Self Encrypting Drives (SED)
Many SSDs offer a "Self Encrypting Drive" feature where the encryption is completely transparent to the operating system. These require that you enter your drive password via a UEFI module and it will unlock the drive. These drives are always encrypting your data, even when SED is not enabled. Enabling SED causes the drive to encrypt the Data Encryption Key (DEK) with your password, thus requiring your password to access the data on the drives. In such a case, you need not worry about the prospects of data recovery.
In the case of operating-system based FDE (Bitlocker, LUKS, FileVault, Veracrypt, etc.) things are a little different. There, encrypting the drive does require making a copy of all of the data from the plaintext to the ciphertext. (Notably, only Bitlocker and FileVault offer in-place encryption.)
From the paper you linked:
Second, overwriting the entire visible address space of an SSD twice is usually, but not always, sufficient to sanitize the drive.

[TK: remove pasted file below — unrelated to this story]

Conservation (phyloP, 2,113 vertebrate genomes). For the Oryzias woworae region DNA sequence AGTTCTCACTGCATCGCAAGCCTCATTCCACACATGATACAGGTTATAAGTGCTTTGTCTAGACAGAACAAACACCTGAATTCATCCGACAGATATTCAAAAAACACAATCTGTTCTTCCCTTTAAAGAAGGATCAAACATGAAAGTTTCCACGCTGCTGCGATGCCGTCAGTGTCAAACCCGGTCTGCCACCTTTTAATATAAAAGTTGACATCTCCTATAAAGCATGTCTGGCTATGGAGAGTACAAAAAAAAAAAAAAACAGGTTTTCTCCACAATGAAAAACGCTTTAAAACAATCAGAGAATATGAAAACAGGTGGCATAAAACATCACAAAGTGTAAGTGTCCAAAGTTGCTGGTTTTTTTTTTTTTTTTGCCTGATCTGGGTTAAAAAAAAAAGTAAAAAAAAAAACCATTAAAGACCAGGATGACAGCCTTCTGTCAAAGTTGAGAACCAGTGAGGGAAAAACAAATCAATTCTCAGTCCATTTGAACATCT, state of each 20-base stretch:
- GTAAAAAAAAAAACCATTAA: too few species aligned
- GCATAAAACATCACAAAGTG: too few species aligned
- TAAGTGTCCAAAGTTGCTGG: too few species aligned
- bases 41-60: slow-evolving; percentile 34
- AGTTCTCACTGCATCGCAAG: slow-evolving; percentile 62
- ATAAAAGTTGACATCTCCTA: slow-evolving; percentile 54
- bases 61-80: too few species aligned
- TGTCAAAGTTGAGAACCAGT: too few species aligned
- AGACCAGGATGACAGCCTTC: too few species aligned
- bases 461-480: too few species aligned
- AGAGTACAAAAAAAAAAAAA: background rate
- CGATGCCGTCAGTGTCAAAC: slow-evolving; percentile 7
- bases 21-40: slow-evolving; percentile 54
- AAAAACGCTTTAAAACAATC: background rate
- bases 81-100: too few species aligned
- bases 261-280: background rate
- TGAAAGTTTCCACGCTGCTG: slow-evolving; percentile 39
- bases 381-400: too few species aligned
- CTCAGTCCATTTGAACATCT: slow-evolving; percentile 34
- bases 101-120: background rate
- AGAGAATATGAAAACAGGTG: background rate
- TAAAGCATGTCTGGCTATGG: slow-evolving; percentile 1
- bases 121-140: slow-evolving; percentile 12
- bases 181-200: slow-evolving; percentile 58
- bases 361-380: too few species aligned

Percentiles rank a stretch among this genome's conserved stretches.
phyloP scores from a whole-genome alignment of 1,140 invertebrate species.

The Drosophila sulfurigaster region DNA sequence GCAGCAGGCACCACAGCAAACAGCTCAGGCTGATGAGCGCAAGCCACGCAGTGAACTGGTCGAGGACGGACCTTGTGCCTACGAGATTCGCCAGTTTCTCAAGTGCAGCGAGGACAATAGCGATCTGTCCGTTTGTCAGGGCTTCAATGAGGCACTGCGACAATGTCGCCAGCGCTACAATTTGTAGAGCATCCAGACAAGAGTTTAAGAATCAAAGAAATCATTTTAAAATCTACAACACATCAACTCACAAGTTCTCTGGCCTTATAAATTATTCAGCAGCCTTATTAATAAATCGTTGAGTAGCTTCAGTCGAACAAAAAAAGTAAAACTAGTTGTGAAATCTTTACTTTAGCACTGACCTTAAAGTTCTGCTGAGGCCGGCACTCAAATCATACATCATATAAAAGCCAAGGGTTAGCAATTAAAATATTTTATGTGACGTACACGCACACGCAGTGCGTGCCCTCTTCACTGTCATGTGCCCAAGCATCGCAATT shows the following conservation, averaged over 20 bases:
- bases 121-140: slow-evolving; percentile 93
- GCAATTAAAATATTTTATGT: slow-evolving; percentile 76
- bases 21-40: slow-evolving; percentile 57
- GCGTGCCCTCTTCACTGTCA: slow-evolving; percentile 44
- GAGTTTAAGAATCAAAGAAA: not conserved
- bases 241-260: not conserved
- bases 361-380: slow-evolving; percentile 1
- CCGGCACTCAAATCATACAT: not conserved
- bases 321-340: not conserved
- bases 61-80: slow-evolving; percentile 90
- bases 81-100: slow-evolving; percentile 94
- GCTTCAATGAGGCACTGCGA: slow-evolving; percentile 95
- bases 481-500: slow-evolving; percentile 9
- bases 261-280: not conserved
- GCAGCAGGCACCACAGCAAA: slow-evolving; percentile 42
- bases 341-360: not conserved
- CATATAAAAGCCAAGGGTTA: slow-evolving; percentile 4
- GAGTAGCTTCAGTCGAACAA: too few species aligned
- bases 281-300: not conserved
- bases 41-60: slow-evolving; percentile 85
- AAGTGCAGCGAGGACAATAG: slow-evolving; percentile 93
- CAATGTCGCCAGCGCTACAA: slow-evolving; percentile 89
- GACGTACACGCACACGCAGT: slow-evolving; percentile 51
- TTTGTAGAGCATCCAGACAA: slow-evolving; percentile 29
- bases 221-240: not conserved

So not all overwritten data is recoverable. After encrypting the drive, you can overwrite the slack space a few times to have a high likelihood of overwriting all of the underlying erase blocks.
That being said, encrypting the drive when new is still a best practice -- it avoids all these concerns, and ensures there's no time window where an attacker can get access to unencrypted data.
Side note on quantum computing: There is no evidence that quantum computing would allow breaking encrypted hard drives when used with a key length of 256 bits or longer. Grover's algorithm is the best known speedup for symmetric encryption, and it has the effect of halving the key length. (So a 256 bit key offers 128 bits of effectiveness against a quantum computer.) Additionally, cryptographers do not believe even well-funded adversaries currently have large scale quantum computers, but that is likely to change in the next 10-15 years.